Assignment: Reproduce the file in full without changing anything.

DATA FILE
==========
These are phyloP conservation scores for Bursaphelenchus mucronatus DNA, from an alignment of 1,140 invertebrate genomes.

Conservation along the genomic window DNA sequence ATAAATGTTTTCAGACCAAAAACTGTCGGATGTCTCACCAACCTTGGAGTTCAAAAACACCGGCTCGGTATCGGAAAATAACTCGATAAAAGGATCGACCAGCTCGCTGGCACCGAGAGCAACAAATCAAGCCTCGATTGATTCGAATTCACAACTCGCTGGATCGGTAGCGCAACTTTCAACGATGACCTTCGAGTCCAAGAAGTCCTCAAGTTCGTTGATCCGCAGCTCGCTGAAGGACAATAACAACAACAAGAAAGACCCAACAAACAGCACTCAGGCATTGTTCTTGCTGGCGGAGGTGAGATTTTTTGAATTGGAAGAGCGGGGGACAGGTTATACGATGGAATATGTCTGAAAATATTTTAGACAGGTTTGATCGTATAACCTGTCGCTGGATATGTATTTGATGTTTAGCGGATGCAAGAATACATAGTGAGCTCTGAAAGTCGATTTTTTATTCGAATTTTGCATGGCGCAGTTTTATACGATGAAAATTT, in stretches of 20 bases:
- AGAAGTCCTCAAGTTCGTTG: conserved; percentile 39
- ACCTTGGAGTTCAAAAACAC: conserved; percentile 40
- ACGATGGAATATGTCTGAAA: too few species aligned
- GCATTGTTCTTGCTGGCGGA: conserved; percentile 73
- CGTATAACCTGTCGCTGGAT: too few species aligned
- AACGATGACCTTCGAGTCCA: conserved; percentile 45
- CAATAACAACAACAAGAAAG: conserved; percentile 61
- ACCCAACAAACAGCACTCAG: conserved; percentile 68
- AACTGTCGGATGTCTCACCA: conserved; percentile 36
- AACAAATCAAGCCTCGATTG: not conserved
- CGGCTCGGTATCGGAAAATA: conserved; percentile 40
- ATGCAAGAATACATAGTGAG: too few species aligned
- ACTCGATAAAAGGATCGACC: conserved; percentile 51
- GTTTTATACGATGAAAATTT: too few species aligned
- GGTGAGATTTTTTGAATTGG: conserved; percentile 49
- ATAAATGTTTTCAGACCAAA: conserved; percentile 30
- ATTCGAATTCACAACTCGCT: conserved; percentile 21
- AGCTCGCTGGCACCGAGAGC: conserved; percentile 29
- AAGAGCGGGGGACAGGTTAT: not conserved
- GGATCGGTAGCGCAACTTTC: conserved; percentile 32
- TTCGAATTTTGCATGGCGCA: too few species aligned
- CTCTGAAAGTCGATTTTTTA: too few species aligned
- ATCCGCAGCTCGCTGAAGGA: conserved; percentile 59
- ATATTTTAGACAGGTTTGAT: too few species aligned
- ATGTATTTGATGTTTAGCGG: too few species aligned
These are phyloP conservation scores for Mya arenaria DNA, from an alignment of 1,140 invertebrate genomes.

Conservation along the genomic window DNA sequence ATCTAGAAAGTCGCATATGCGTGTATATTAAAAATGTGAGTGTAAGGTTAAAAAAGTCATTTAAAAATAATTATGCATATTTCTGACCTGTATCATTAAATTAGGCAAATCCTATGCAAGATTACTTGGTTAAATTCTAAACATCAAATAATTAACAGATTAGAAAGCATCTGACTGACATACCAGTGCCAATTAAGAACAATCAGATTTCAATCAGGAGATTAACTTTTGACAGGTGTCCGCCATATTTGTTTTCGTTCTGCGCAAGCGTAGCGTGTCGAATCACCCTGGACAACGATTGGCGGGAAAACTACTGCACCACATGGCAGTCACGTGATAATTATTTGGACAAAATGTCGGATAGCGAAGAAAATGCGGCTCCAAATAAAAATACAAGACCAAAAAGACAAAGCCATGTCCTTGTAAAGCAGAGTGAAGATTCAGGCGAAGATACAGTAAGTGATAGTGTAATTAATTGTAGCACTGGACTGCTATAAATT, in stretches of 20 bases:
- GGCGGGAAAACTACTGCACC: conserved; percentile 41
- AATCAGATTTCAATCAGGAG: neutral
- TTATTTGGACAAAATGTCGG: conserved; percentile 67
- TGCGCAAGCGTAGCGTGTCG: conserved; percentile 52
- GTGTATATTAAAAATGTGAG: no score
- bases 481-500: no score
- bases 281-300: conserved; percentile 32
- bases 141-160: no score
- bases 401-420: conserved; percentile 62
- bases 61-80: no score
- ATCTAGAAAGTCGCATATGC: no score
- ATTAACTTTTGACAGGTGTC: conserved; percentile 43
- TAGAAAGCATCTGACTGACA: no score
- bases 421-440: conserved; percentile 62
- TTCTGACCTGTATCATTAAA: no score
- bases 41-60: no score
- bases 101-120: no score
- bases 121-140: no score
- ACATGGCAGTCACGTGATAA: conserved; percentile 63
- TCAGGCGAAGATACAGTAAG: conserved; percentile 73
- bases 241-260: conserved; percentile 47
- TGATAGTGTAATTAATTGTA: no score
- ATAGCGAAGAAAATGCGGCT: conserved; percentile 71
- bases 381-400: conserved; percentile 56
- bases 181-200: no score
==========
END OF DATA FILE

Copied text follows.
These are phyloP conservation scores for Bursaphelenchus mucronatus DNA, from an alignment of 1,140 invertebrate genomes.

Conservation along the genomic window DNA sequence ATAAATGTTTTCAGACCAAAAACTGTCGGATGTCTCACCAACCTTGGAGTTCAAAAACACCGGCTCGGTATCGGAAAATAACTCGATAAAAGGATCGACCAGCTCGCTGGCACCGAGAGCAACAAATCAAGCCTCGATTGATTCGAATTCACAACTCGCTGGATCGGTAGCGCAACTTTCAACGATGACCTTCGAGTCCAAGAAGTCCTCAAGTTCGTTGATCCGCAGCTCGCTGAAGGACAATAACAACAACAAGAAAGACCCAACAAACAGCACTCAGGCATTGTTCTTGCTGGCGGAGGTGAGATTTTTTGAATTGGAAGAGCGGGGGACAGGTTATACGATGGAATATGTCTGAAAATATTTTAGACAGGTTTGATCGTATAACCTGTCGCTGGATATGTATTTGATGTTTAGCGGATGCAAGAATACATAGTGAGCTCTGAAAGTCGATTTTTTATTCGAATTTTGCATGGCGCAGTTTTATACGATGAAAATTT, in stretches of 20 bases:
- AGAAGTCCTCAAGTTCGTTG: conserved; percentile 39
- ACCTTGGAGTTCAAAAACAC: conserved; percentile 40
- ACGATGGAATATGTCTGAAA: too few species aligned
- GCATTGTTCTTGCTGGCGGA: conserved; percentile 73
- CGTATAACCTGTCGCTGGAT: too few species aligned
- AACGATGACCTTCGAGTCCA: conserved; percentile 45
- CAATAACAACAACAAGAAAG: conserved; percentile 61
- ACCCAACAAACAGCACTCAG: conserved; percentile 68
- AACTGTCGGATGTCTCACCA: conserved; percentile 36
- AACAAATCAAGCCTCGATTG: not conserved
- CGGCTCGGTATCGGAAAATA: conserved; percentile 40
- ATGCAAGAATACATAGTGAG: too few species aligned
- ACTCGATAAAAGGATCGACC: conserved; percentile 51
- GTTTTATACGATGAAAATTT: too few species aligned
- GGTGAGATTTTTTGAATTGG: conserved; percentile 49
- ATAAATGTTTTCAGACCAAA: conserved; percentile 30
- ATTCGAATTCACAACTCGCT: conserved; percentile 21
- AGCTCGCTGGCACCGAGAGC: conserved; percentile 29
- AAGAGCGGGGGACAGGTTAT: not conserved
- GGATCGGTAGCGCAACTTTC: conserved; percentile 32
- TTCGAATTTTGCATGGCGCA: too few species aligned
- CTCTGAAAGTCGATTTTTTA: too few species aligned
- ATCCGCAGCTCGCTGAAGGA: conserved; percentile 59
- ATATTTTAGACAGGTTTGAT: too few species aligned
- ATGTATTTGATGTTTAGCGG: too few species aligned
These are phyloP conservation scores for Mya arenaria DNA, from an alignment of 1,140 invertebrate genomes.

Conservation along the genomic window DNA sequence ATCTAGAAAGTCGCATATGCGTGTATATTAAAAATGTGAGTGTAAGGTTAAAAAAGTCATTTAAAAATAATTATGCATATTTCTGACCTGTATCATTAAATTAGGCAAATCCTATGCAAGATTACTTGGTTAAATTCTAAACATCAAATAATTAACAGATTAGAAAGCATCTGACTGACATACCAGTGCCAATTAAGAACAATCAGATTTCAATCAGGAGATTAACTTTTGACAGGTGTCCGCCATATTTGTTTTCGTTCTGCGCAAGCGTAGCGTGTCGAATCACCCTGGACAACGATTGGCGGGAAAACTACTGCACCACATGGCAGTCACGTGATAATTATTTGGACAAAATGTCGGATAGCGAAGAAAATGCGGCTCCAAATAAAAATACAAGACCAAAAAGACAAAGCCATGTCCTTGTAAAGCAGAGTGAAGATTCAGGCGAAGATACAGTAAGTGATAGTGTAATTAATTGTAGCACTGGACTGCTATAAATT, in stretches of 20 bases:
- GGCGGGAAAACTACTGCACC: conserved; percentile 41
- AATCAGATTTCAATCAGGAG: neutral
- TTATTTGGACAAAATGTCGG: conserved; percentile 67
- TGCGCAAGCGTAGCGTGTCG: conserved; percentile 52
- GTGTATATTAAAAATGTGAG: no score
- bases 481-500: no score
- bases 281-300: conserved; percentile 32
- bases 141-160: no score
- bases 401-420: conserved; percentile 62
- bases 61-80: no score
- ATCTAGAAAGTCGCATATGC: no score
- ATTAACTTTTGACAGGTGTC: conserved; percentile 43
- TAGAAAGCATCTGACTGACA: no score
- bases 421-440: conserved; percentile 62
- TTCTGACCTGTATCATTAAA: no score
- bases 41-60: no score
- bases 101-120: no score
- bases 121-140: no score
- ACATGGCAGTCACGTGATAA: conserved; percentile 63
- TCAGGCGAAGATACAGTAAG: conserved; percentile 73
- bases 241-260: conserved; percentile 47
- TGATAGTGTAATTAATTGTA: no score
- ATAGCGAAGAAAATGCGGCT: conserved; percentile 71
- bases 381-400: conserved; percentile 56
- bases 181-200: no score